This makes me feel all Laura Ingalls Wilder – my family is being looked after and I’m ready for the zombie apocalypse, should it occur.

I like feeling prepared.

 

Learning how to tell a luxury from a necessity.

One of the things we read all the time in the FI/RE space is that one of the most important ways to turbocharge our path to financial independence is to learn how to distinguish a want from a need. I was about 13 when I learned this lesson, in a way that I’ll never forget.

Mum and Dad, my brother, sister and I lived in a comfortable middle-class suburb in Melbourne. We were by no means wealthy, but my parents earned enough that we had all of the necessities of life and quite a few comforts as well.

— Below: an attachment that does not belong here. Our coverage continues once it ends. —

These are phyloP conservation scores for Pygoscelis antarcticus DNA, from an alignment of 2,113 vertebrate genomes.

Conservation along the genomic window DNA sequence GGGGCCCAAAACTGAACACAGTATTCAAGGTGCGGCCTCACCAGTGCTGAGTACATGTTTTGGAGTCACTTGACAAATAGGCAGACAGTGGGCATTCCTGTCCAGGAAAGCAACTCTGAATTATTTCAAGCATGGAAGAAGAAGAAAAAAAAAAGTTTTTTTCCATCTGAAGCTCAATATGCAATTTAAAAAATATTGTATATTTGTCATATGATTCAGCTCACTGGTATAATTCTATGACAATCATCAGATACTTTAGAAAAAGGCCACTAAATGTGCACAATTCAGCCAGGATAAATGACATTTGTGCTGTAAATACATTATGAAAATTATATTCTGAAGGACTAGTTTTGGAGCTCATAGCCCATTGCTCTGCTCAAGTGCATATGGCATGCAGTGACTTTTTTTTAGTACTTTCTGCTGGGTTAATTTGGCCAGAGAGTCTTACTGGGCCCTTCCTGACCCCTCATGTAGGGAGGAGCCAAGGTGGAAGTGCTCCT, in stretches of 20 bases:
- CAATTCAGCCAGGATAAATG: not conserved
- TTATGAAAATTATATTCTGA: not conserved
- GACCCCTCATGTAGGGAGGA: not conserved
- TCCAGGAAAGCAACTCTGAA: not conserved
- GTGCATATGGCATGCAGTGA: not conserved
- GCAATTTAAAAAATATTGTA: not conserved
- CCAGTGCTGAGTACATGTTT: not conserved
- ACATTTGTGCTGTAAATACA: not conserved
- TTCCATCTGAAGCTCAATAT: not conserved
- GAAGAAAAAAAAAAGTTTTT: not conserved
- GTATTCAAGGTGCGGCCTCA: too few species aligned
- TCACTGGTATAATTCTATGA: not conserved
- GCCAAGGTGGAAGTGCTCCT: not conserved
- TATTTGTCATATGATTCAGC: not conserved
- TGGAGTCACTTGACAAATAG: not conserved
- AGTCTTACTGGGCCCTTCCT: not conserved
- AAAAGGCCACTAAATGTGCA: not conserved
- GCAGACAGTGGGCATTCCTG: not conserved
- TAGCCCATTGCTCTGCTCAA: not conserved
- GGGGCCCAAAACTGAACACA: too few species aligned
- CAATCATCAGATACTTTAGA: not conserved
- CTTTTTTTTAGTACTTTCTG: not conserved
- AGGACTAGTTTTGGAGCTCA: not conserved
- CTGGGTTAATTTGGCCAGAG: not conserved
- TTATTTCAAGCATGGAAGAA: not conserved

When I was about 12 or 13 I discovered an English magazine for teens called ‘Pink’. I absolutely loved it. God knows why – I was looking at covers for it while thinking about writing this post and it looks AWFUL. Everything that a feminist would despise. But at the time they were certainly pitching to the right audience. Every week I’d take my money up to the local newsagent and get my ‘fix’, bring it home, read it and add it to the pile of previous issues. It was a staple part of my regular routine and I didn’t ever imagine that routine changing.

Then one day Dad lost his job.

Mum and Dad were a bit upset about it, but in my sublimely selfish teenage way I didn’t let the news cause a blip on my radar, until the day Mum came out into the backyard where I was playing with the dog and said that she wanted to have a talk to me.